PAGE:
Law no. 260 issued on 10 July 1957 is the cornerstone that regulates Palestinians legal situation and stipulates that "Palestinians residing in the Syrian Arab Republic, on the date of publication of this law, are considered as Syrians in origin in all that is stipulated in the laws and regulations in force, and with the rights of employment, work, trade, and military service, while retaining their original nationality.” It is noteworthy that the General Authority for Palestinian Arab Refugees affiliated to the Ministry of Social Affairs and Labor is concerned with following up the issues of Palestinian refugees in Syria. [8]


Through this law, the Palestinian refugee in Syria enjoys all civil rights as Syrians including practicing all professions without restrictions. Except for some rights as the married Palestinian has the right to ownership for one house only and requires an approval from the Ministry of Interior. Likewise, he has the right to membership in syndicates (doctors, lawyers, and engineers…) and has full rights as other members.


Third: Palestinians in Lebanon


Representing 5% of the Lebanese population, the Palestinian refugees are 250 thousand distributed among 12 UNRWA-registered official camps to which UNRWA provides its services: Rashidieh camp, Borj El Barajneh camp, Shatila camp, Mar Elias camp, Dbayeh camp, Beddawi camp, Nahr al-Bared camp, and Wavel camp, in addition to many Palestinian gatherings near Lebanese cities.


Since they moved in, the Palestinian refugees have been experiencing marginalization and negligence at all levels ranging from spatial marginalization that forced them to live in overcrowded camps to economic marginalization restricting their right to work and social security.


As the country’s economy have collapsed since 2019, Palestinian refugees have almost hit a rock bottom in the light of increasing rate of unemployment, devaluation of local currency in Lebanon, and the post-covid-19 crisis with an already-existing deteriorating conditions they were living.


Legal status of Palestinian refugees in Lebanon:

Palestinian refugees in Lebanon can be classified into three categories:

·       Palestinians who are registered in both UNRWA and General Directorate of Political Affairs and Refugees records, representing the greatest portion of the refugees.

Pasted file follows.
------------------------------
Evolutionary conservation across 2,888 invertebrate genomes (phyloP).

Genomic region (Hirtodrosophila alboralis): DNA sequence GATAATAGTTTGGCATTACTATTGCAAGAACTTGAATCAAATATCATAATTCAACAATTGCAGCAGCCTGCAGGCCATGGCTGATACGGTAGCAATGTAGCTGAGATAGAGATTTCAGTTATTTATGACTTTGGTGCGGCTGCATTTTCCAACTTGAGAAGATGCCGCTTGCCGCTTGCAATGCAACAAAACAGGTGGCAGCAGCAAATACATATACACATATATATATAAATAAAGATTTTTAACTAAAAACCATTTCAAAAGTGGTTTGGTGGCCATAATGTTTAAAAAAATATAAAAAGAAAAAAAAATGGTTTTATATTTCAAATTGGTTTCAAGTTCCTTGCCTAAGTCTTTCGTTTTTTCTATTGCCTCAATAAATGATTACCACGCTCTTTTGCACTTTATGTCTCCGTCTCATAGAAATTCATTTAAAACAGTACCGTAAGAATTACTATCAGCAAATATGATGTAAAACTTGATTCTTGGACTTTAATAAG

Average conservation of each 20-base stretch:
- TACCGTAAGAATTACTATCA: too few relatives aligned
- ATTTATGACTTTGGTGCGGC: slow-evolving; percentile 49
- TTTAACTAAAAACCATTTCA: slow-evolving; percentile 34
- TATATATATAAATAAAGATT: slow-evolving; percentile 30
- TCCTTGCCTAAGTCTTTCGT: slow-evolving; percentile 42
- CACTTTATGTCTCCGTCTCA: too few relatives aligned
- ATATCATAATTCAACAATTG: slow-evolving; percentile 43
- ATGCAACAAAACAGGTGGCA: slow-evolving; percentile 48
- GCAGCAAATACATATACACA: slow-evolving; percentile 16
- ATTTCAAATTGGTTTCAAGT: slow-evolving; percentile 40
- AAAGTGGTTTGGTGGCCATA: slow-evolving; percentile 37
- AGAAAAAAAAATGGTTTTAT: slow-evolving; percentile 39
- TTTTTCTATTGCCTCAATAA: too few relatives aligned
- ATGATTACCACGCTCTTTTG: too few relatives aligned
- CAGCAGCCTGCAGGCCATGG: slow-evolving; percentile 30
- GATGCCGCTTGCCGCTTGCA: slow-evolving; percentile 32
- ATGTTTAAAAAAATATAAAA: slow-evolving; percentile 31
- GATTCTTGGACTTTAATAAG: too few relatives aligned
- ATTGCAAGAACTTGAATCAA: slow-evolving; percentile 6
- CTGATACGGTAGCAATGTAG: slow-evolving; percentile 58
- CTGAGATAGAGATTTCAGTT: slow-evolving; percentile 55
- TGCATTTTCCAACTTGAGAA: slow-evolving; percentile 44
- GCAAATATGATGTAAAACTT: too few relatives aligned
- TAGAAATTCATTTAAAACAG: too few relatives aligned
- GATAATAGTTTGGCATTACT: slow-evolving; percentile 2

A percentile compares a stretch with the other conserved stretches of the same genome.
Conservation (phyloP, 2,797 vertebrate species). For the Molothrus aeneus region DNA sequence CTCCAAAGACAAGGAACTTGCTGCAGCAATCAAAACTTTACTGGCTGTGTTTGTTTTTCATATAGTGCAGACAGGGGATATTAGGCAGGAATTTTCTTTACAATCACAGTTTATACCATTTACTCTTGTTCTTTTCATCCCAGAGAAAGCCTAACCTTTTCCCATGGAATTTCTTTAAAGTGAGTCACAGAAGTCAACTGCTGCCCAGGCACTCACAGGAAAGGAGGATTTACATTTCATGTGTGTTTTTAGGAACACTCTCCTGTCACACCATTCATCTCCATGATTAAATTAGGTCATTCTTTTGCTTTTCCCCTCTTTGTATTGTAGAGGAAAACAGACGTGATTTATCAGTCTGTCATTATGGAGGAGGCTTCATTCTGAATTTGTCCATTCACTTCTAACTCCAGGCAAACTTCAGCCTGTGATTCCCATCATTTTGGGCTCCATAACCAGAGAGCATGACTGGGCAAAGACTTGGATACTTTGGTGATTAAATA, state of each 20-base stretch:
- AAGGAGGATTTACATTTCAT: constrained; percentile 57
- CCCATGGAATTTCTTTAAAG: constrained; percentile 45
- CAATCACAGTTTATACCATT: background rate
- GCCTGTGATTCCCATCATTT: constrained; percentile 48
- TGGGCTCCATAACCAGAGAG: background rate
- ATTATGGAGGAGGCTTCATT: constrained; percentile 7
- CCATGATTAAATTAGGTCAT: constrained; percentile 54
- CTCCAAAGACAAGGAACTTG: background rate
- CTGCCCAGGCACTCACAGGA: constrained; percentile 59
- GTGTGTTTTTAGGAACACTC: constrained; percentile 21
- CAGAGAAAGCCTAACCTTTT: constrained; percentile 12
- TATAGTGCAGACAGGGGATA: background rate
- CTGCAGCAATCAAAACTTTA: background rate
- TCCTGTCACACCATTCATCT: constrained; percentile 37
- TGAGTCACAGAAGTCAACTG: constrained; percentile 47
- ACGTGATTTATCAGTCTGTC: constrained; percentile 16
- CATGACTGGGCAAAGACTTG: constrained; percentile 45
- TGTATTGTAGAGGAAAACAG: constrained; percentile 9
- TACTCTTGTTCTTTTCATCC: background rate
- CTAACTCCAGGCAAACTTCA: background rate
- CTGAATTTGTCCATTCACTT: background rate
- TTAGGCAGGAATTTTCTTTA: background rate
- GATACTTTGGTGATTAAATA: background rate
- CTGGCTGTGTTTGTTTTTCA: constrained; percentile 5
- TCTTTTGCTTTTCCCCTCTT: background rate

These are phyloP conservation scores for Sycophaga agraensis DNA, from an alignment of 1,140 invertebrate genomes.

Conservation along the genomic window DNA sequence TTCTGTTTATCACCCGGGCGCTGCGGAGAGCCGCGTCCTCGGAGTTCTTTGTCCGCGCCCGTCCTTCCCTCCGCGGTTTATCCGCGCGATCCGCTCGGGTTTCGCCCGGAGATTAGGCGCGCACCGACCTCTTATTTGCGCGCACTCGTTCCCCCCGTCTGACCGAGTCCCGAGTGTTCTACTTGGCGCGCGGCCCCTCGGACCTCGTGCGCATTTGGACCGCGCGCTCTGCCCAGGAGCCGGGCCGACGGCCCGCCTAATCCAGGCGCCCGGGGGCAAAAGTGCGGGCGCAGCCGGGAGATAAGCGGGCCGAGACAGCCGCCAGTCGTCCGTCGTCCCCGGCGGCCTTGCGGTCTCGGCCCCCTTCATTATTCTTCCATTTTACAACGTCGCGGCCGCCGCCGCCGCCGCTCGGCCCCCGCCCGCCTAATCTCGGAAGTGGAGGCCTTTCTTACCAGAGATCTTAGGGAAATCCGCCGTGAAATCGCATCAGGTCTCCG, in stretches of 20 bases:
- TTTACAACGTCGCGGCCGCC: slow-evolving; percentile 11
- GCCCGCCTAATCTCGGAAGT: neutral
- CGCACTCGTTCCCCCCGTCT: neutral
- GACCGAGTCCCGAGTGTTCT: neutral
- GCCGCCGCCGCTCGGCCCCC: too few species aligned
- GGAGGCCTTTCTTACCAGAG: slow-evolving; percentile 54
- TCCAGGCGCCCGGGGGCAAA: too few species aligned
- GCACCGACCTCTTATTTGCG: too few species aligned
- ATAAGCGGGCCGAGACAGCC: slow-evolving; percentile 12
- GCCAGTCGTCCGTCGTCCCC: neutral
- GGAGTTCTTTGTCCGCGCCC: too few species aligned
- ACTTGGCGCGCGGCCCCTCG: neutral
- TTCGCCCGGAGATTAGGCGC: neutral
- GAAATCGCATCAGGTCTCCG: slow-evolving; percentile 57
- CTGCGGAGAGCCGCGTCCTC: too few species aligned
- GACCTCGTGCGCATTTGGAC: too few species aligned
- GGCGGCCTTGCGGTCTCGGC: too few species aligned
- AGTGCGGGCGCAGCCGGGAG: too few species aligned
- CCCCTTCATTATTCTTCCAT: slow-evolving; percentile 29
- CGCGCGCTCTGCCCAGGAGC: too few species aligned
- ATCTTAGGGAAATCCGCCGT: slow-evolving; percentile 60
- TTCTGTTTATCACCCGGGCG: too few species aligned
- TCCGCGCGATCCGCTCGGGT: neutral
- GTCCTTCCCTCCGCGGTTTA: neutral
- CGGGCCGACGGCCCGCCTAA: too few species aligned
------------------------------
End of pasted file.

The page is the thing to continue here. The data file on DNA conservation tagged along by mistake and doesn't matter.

·       Palestinians who are registered in the records of the General Directorate of Political Affairs and Refugees only for various reasons.

·       Palestinians who are unregistered in neither of the records; those who lack identity papers. [9]


The Palestinian Association for Human Rights (Witness) affirms in this regard that the Palestinian refugee is deprived of the legal personality that provides him/her an explicit and specific definition. With the absence of serious action of the Lebanese government, the status of the legal personality remains undefined.  Although the Lebanese Palestinian Dialogue committee has released the document "A Unified Lebanese Vision for the Palestinian. Refugees Affairs in Lebanon, it didn’t proceed in legal actions in terms of laws and decisions [10] . The following report discusses the rights that the Palestinian refugees are deprived of.


1.        The Right to work:

According to resolution 189 of the Lebanese ministry of labor dated 1982 prohibits the Palestinian refugees from practicing 60 professions. A later resolution dated 1983 included all foreigners prohibiting them from practicing 75 professions. Then the Minister Trad Hamadeh released a memorandum in 2005 permitting Palestinians born on Lebanese land and who are officially registered in the records of the Lebanese Ministry of Interior to work in various professions. However, despite the importance of this memorandum, it didn’t meet the refugees’ needs. Likewise, the amendments on labor law weren’t effective as it should be.


2.        The right to adequate property:

With the natural population growth, the Palestinian refugees population has multiplied since the Nakbah leading to overcrowded camps. Thus, due to the restrictions on the entrance of construction materials and the arbitrary security measures of the Lebanese government against Palestinians, construction had to expand vertically as no laws authorize the horizontal expansion of camps. What we can say is that UNRWA didn’t seriously demand for the expansion of camps and the government didn’t deal with this issue properly.